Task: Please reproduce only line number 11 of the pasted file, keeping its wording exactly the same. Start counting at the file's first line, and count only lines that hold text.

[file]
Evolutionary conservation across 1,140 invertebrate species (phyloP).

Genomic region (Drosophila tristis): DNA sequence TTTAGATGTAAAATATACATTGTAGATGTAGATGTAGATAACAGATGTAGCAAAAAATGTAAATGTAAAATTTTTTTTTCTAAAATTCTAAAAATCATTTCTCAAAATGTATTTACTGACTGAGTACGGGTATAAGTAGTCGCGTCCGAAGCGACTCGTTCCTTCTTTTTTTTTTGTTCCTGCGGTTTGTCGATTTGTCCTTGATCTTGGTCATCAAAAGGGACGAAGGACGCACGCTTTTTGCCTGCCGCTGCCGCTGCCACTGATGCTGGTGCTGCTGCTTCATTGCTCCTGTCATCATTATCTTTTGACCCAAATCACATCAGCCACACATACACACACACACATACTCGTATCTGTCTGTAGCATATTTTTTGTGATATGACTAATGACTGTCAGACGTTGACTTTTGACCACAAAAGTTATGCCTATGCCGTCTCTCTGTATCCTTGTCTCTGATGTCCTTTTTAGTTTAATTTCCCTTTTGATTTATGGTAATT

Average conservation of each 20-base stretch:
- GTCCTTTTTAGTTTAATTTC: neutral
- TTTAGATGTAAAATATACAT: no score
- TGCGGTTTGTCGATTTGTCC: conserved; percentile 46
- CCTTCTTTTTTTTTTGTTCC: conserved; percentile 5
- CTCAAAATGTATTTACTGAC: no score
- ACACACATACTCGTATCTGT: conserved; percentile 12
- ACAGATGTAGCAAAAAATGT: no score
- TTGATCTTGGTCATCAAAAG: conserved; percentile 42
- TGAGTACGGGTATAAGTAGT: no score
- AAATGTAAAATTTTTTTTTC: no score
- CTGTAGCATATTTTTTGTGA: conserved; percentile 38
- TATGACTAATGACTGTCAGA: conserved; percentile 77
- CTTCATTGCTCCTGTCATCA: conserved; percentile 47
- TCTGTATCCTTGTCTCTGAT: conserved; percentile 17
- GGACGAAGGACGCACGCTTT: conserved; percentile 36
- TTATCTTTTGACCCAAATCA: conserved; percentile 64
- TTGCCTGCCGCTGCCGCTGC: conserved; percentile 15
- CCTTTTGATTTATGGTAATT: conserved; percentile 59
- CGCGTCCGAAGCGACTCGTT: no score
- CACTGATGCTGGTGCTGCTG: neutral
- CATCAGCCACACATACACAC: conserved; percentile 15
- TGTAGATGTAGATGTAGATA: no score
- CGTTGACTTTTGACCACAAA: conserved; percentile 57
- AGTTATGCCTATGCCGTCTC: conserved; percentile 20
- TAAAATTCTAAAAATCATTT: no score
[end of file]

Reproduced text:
- TTGATCTTGGTCATCAAAAG: conserved; percentile 42